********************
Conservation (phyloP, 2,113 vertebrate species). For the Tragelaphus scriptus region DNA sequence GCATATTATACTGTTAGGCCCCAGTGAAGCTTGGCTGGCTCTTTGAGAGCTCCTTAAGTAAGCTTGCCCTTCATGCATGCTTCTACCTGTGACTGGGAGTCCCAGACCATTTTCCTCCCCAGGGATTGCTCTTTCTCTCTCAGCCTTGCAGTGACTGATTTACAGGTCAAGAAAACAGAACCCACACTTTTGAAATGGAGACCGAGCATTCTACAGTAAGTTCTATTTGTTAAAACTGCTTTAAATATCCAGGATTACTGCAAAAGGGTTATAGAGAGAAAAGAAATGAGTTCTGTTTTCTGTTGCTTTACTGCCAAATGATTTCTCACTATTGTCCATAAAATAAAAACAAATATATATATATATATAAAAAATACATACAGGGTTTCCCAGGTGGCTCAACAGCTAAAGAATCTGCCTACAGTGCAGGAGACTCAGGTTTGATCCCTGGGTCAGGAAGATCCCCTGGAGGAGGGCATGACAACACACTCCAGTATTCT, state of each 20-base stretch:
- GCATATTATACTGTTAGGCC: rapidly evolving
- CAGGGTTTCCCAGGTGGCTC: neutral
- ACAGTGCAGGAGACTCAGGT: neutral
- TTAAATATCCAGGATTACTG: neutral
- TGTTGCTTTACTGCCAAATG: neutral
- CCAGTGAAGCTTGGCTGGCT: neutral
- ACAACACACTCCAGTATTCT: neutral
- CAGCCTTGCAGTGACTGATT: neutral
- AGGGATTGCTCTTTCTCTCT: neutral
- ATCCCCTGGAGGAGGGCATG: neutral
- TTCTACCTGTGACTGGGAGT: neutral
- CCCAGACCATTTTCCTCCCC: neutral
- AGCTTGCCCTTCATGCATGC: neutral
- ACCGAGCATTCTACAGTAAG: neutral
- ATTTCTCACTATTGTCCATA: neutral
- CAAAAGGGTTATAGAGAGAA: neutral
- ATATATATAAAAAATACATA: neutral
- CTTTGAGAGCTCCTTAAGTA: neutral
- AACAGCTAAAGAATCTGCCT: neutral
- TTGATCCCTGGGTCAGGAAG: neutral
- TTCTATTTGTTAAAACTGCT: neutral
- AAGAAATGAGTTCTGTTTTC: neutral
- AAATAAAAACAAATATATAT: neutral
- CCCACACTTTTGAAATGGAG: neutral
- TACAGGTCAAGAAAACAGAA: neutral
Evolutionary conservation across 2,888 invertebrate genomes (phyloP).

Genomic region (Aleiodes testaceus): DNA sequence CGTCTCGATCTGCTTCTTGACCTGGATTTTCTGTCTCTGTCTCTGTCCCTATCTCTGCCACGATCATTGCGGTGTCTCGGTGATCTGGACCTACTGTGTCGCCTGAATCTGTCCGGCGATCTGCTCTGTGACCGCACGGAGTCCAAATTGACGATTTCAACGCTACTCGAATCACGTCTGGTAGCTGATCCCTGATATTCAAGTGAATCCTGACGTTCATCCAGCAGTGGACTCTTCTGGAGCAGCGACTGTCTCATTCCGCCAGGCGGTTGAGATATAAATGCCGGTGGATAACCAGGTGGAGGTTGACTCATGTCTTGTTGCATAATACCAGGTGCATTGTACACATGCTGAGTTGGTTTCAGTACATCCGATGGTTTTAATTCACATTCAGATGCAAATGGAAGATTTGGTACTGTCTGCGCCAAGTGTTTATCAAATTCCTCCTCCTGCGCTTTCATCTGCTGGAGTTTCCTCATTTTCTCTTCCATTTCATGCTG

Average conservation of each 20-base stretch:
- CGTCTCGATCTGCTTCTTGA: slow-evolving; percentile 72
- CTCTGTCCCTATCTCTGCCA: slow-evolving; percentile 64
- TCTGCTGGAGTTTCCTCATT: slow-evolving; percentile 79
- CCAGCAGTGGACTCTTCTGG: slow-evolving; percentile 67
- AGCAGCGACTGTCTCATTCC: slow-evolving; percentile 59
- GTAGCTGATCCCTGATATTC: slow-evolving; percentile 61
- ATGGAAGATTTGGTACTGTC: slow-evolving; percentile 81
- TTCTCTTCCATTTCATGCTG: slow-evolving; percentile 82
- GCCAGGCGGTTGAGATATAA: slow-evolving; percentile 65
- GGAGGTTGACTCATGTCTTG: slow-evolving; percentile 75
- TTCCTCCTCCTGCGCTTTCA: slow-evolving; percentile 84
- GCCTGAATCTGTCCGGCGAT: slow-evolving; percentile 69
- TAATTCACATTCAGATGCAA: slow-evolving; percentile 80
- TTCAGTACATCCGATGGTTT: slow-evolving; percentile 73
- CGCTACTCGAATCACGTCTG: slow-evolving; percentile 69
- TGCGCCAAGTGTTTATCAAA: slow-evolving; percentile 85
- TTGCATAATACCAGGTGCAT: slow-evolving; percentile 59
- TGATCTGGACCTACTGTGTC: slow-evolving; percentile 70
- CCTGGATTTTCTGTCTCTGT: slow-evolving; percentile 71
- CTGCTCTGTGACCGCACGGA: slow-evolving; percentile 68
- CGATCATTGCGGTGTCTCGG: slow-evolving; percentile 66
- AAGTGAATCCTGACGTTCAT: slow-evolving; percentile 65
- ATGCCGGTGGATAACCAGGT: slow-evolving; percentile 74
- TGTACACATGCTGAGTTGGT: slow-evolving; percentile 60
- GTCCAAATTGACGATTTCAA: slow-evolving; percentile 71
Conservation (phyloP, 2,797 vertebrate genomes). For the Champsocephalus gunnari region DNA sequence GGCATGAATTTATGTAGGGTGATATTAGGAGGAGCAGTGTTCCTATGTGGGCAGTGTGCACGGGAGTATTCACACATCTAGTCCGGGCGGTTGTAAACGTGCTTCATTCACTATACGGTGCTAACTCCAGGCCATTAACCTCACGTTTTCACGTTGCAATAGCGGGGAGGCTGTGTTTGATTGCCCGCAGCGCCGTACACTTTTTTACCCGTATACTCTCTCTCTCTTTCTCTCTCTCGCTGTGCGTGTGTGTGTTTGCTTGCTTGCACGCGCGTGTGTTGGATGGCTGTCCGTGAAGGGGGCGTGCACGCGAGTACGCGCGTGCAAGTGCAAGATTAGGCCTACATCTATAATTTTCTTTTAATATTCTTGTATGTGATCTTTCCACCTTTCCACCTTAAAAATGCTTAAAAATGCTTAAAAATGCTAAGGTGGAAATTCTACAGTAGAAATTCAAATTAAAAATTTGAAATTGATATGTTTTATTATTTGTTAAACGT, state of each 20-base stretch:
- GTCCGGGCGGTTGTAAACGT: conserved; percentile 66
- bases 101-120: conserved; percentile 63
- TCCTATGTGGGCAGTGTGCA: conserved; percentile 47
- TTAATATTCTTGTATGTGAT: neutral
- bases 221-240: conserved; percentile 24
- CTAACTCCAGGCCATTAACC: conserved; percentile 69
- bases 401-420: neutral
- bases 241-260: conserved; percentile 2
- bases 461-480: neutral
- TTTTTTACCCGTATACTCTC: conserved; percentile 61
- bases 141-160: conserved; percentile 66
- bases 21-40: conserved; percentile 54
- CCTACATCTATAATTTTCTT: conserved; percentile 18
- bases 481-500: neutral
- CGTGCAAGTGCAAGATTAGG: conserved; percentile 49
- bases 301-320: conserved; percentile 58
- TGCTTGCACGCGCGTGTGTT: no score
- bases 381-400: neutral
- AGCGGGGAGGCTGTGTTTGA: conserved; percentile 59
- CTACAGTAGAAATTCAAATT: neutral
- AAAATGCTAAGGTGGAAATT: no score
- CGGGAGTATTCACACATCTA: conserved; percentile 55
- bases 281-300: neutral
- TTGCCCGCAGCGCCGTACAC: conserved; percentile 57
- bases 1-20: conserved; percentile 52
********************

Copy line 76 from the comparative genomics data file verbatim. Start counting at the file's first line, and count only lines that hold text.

- AAAATGCTAAGGTGGAAATT: no score